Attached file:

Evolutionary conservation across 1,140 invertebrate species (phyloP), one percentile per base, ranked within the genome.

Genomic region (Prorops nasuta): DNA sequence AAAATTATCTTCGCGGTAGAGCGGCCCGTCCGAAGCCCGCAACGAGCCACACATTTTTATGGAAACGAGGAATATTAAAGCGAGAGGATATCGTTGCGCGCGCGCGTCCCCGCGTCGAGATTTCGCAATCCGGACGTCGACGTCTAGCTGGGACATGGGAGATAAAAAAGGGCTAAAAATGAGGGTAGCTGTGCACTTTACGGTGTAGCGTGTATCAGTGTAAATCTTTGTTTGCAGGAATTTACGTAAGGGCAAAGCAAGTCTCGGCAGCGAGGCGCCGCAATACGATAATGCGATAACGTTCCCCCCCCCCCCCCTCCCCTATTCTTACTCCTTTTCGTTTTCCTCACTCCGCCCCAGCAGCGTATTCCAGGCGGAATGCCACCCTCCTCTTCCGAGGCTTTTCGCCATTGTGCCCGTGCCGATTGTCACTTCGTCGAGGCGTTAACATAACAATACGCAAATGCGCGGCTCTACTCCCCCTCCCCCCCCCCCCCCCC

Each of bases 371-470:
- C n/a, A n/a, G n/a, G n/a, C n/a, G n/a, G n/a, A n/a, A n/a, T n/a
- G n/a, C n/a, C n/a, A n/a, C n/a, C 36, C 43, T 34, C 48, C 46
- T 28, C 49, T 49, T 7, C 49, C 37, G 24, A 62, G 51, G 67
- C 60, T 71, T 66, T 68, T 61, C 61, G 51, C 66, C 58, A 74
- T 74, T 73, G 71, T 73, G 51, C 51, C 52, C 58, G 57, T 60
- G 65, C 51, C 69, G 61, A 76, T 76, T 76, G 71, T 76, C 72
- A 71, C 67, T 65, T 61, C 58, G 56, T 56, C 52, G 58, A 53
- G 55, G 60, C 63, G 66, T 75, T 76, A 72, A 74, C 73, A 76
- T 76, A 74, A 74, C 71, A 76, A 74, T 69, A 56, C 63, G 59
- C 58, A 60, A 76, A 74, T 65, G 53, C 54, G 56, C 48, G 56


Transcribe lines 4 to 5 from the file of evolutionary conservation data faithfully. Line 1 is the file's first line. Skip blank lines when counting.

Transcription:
- C n/a, A n/a, G n/a, G n/a, C n/a, G n/a, G n/a, A n/a, A n/a, T n/a
- G n/a, C n/a, C n/a, A n/a, C n/a, C 36, C 43, T 34, C 48, C 46